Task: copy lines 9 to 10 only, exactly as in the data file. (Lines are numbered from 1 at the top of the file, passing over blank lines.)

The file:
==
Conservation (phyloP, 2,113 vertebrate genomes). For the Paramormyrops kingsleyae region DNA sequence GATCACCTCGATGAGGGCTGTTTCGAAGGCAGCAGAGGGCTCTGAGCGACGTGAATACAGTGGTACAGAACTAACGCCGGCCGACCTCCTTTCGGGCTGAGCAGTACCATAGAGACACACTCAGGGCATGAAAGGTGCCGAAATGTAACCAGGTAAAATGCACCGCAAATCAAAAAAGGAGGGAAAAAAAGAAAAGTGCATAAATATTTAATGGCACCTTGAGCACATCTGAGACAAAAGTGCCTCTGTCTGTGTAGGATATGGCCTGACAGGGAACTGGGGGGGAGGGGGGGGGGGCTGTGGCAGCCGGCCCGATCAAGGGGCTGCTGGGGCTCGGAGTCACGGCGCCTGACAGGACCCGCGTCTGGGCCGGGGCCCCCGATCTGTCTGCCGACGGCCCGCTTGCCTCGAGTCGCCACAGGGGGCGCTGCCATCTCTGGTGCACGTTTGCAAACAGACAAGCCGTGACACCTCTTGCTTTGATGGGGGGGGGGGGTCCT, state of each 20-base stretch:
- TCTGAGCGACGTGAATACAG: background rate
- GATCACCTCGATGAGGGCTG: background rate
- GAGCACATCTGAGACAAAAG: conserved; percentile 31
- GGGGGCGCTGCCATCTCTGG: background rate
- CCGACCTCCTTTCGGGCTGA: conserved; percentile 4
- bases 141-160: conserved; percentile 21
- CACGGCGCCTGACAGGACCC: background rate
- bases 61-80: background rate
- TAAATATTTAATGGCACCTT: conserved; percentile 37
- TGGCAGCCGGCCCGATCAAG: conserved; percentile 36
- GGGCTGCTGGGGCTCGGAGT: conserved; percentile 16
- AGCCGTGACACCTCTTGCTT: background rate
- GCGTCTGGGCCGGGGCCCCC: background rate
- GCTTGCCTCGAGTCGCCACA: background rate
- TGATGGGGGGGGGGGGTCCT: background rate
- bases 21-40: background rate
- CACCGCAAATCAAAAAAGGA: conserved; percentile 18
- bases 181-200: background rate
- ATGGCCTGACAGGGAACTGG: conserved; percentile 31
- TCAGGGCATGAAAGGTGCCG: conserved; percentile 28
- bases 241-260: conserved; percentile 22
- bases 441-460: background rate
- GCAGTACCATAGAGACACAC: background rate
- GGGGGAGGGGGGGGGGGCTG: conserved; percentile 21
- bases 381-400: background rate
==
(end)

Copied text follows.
- bases 61-80: background rate
- TAAATATTTAATGGCACCTT: conserved; percentile 37